I do worry that we’re in an era where both kids and adults are so connected to their devices that they’ve utterly lost touch with the physical world, in its subtlety and small moments of beauty, and with its complexity and richness. Drawing on your iPad is cool, but it’s not the same as drawing on paper. Your body and brain don’t get the same kind of feedback, and you spend more time aware of your tools. (And as far as I can tell, most everyone doing really interesting digital art has been trained in hand work first.) But you know, the immediacy of online approval, feedback, “likes” and attention make for tough competition. Why spend hours or months or years learning how to do something when you can take the short road and still get lots of positive feedback?

    I also relate to the people who feel like they don’t have enough time to explore, much less integrate, new things — although there are plenty that interest me. (It’s like that stack of books: they’re all interesting, and I do want to read them all. And I probably will. Eventually. When I find the time … Right??!)

    And while I don’t agree with them, I do also understand the people in the Hybrid Technology blog post who wondered, “Why change? What did these teachers have to gain by embracing technology in their classroom? Why should they spend hours familiarizing themselves with a tool when what they were doing was perfectly fine?” It’s hard to create and hone your curriculum; it’s even harder to think about taking it all apart and doing it differently!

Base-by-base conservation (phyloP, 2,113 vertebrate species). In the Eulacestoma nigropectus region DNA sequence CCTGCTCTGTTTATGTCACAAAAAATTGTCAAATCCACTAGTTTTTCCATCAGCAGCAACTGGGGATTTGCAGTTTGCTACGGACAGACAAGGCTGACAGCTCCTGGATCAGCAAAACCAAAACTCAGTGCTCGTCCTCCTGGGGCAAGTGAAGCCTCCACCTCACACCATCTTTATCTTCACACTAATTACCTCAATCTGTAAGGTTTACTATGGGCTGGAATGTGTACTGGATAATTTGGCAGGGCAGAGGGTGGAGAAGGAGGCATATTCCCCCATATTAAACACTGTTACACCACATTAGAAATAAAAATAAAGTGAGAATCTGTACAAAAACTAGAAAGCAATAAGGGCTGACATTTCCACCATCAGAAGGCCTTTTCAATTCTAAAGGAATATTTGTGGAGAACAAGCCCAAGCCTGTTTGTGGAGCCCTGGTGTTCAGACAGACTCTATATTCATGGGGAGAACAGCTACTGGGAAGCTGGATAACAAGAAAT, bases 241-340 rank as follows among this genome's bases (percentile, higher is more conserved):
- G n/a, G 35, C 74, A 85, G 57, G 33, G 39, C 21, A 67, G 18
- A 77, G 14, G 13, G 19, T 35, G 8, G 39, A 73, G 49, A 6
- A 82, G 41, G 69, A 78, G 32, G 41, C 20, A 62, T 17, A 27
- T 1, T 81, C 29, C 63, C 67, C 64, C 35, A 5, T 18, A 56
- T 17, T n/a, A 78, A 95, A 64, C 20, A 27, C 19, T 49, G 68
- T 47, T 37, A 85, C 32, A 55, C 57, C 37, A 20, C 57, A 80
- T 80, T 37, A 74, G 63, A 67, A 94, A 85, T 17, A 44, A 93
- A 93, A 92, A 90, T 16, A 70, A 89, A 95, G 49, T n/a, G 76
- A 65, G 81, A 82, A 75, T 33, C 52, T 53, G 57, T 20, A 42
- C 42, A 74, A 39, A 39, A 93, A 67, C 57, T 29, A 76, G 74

So I’d like to have technology be a supportive presence in my classroom. As a way to differentiate and collect when it comes to research, as a way to easily and quickly document student work (in progress and when it is complete, for my own use and in student portfolios), and as a way to make sure everyone can participate (not just the kids who speak up quickly). But I also want to figure out how to sort through ALL the bazillion options without wasting a lot of time.

  3. Jeff’s three points are spot on. I would also add that technology can facilitate fun, and novel fun can have a positive impact on student learning. In talking with my colleagues, I feel like we have a pretty good grasp on “why” technology is important, but the real issues teachers grapple with are time and implementation. Where do we find the time to learn the technology, and how do we implement that technology without hindering learning? I would encourage teachers to utilize the educational support staff. Want to run a lesson by us? I’d love to hear about it, do some tech research for you, and offer some rad suggestions!

    • Good point about the fun; your QR codes come to mind, because as an information junkie, I adore being able to find out more about something just by scanning it with my phone.

      Extra good point about time and implementation.

  4. I find the “physical vs. virtual” dilemma a false dichotomy. Contemporary society requires fluency in both physical and virtual skills, and no course is expected to be 100% virtual (not even computer science). This is a “both, and” moment, not “either, or.”